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PVsyst 7.2.5 Pro

PVsyst 7.2.5 Pro

he PVsyst development team is pleased to announce the availability of PVsyst 7.

2.5 is an energy modelling tool that helps in analyzing how much solar energy can be harvested into an electrical energy from a particular site or location.

is the solar industry\’s preferred software simulation tool for bankability analyses and acceptance testing. This incumbent status is both a function of the platform\’s capabilities and stakeholder confidence in its results. Accurate energy modeling is essential to photovoltaic system financial models, capacity tests, and performance reports. However, accuracy is not innate to a specific software, but rather is a function of how that software is used. In this context, confidence is earned over via repetition, experience, and accrued knowledge.

From the perspective of a power user, PVsyst is uniquely capable of providing a granular analysis of irradiance losses, array losses, and system losses. The granularity and control in PVsyst allows users to account for, among other things, module quality losses; string mismatch losses; soiling losses (including snow); ohmic wiring losses in the DC collection system; inverter losses; transformer losses; and auxiliary losses. The software is also unique in its ability to simulate system degradation and aging effects, which are essential for understanding energy production and economic performance over .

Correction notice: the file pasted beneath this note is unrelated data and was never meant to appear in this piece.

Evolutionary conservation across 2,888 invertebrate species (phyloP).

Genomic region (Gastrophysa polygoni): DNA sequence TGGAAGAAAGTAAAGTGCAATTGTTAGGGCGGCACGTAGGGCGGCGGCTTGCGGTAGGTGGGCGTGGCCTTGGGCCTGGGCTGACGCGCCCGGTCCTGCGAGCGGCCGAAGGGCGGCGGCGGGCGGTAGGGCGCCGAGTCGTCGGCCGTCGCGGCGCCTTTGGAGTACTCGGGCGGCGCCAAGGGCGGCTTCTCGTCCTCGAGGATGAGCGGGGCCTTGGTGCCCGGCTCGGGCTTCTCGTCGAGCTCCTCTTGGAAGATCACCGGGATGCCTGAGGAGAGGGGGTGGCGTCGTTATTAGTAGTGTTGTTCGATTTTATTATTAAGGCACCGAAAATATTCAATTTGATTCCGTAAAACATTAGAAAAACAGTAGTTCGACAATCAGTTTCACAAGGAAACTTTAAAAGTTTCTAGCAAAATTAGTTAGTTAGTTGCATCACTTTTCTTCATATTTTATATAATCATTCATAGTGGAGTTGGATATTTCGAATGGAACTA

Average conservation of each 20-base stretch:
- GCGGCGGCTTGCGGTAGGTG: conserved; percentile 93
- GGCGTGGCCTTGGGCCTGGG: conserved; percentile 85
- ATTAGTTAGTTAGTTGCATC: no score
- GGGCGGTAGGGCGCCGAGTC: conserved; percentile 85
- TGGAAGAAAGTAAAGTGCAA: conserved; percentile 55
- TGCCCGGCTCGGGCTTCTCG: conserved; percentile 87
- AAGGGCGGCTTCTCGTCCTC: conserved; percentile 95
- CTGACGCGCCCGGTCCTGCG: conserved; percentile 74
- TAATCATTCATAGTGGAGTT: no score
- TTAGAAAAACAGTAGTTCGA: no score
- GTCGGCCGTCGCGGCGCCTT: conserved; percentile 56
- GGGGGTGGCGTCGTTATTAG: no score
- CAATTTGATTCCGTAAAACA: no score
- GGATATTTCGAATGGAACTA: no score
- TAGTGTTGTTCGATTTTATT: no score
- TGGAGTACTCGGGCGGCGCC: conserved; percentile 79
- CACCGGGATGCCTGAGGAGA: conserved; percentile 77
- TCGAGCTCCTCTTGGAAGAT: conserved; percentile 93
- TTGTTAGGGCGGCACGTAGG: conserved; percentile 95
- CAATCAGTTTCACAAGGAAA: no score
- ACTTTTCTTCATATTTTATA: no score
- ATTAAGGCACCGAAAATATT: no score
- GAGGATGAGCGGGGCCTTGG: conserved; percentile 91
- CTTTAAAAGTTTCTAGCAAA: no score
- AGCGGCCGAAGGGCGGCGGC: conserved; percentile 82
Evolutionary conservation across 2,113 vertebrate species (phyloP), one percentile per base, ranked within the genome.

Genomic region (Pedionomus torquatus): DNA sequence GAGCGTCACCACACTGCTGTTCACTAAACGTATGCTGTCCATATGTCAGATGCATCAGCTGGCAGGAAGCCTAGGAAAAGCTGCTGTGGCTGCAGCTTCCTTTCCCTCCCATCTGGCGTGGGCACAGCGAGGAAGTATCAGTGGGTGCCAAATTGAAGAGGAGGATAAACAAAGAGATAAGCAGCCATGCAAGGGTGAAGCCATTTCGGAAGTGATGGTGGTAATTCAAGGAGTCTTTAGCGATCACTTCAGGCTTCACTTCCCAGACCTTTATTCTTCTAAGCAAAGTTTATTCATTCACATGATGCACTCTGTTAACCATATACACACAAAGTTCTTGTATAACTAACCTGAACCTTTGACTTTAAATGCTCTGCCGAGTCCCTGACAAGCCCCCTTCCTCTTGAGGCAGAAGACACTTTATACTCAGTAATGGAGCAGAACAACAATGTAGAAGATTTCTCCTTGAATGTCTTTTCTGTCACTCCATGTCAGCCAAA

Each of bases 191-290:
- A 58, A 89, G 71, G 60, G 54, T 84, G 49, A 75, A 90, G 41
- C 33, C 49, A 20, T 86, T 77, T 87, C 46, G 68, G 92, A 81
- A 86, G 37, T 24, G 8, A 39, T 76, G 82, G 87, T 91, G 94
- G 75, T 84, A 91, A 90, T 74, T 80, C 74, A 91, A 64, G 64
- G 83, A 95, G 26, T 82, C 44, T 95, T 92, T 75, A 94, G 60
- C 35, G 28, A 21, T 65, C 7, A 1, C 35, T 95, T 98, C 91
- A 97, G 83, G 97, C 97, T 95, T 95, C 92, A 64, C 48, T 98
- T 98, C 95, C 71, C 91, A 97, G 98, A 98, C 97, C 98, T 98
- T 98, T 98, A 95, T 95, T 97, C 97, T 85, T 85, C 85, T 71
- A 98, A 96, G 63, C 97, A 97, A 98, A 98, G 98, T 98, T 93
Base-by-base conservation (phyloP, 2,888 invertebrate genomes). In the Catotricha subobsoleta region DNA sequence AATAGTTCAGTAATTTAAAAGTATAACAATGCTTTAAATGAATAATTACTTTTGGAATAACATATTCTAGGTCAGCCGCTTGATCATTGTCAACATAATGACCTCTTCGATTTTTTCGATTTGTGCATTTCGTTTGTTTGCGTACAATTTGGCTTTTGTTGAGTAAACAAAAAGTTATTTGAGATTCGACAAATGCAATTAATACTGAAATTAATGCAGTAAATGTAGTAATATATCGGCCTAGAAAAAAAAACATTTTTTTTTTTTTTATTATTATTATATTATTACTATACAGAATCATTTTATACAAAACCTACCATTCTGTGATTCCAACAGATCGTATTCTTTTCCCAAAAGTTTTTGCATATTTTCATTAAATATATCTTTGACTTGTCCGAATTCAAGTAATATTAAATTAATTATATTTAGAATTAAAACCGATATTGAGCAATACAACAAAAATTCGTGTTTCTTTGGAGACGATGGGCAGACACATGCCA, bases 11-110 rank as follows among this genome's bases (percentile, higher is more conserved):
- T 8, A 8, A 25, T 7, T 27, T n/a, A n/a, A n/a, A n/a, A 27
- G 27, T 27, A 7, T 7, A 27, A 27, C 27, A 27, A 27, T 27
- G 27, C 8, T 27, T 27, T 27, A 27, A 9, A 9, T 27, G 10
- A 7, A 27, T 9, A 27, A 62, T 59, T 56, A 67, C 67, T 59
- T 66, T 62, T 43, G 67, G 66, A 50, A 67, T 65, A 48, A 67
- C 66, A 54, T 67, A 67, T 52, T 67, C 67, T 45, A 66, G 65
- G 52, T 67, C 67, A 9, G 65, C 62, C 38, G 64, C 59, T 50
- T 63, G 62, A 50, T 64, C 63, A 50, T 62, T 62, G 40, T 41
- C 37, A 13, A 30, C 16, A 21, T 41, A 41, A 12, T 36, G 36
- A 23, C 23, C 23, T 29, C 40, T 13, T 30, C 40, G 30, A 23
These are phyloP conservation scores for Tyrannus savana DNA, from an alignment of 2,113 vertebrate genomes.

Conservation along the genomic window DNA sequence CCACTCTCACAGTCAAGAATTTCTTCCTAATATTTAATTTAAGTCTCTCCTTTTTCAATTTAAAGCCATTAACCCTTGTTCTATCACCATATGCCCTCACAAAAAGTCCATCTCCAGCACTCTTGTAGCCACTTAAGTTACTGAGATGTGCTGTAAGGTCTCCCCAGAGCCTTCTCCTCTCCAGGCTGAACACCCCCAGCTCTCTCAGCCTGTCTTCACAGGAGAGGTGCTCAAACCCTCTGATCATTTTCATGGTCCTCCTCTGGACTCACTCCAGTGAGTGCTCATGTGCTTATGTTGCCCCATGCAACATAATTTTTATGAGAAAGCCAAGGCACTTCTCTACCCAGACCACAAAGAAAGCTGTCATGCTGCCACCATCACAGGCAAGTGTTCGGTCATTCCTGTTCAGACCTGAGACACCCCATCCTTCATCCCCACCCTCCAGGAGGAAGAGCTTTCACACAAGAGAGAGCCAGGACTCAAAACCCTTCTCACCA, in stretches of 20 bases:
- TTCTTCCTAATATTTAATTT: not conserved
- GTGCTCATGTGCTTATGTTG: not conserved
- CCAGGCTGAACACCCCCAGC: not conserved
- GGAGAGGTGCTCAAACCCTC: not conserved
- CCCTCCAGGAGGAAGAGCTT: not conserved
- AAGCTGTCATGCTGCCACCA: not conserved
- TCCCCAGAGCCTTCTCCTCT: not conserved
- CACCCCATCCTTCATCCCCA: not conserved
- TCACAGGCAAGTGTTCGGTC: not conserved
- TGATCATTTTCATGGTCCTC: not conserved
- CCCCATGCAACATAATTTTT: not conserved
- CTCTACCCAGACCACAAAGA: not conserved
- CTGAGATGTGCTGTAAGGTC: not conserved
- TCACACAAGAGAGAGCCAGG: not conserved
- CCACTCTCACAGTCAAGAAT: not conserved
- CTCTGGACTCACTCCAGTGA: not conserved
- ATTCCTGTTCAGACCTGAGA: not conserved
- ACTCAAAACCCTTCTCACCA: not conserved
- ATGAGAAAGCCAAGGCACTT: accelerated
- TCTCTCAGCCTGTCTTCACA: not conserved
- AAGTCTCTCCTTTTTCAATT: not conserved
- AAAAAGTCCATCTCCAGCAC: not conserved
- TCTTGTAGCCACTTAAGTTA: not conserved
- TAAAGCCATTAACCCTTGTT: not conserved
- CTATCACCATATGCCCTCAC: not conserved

PVsyst includes a large weather database and allows users to import meteorological data from other sources. The solar simulation platform also supports probabilistic assessments such as P50 and P90 analysis, which are statistical approaches used to increase confidence in the predicted solar resource and resulting energy yield.

In late May 2020, PVsyst released Version 7.0, which supports 64-bit processors. This release enables larger project capacities, more complex shading analyses, bifacial system modeling, and more advanced economic evaluations. While these increasingly powerful capabilities make PVsyst an ideal tool for eeers, the most powerful software tool is not necessarily the best tool for all users

is one of the primary reasons that the solar project investment community has largely standardized around PVsyst energy models. In 1992, André Mermoud, a PhD physicist from the University of Geneva, began developing Windows-based PV simulation software. Mermoud rewrote PVsyst in its entirety in 1999, enabling graphical interface capabilities. For more than 20 years, the developers behind PVsyst have supported U.S.-based project sites and provided periodic software and database updates.

Product:PVsyst 7.2.5 Pro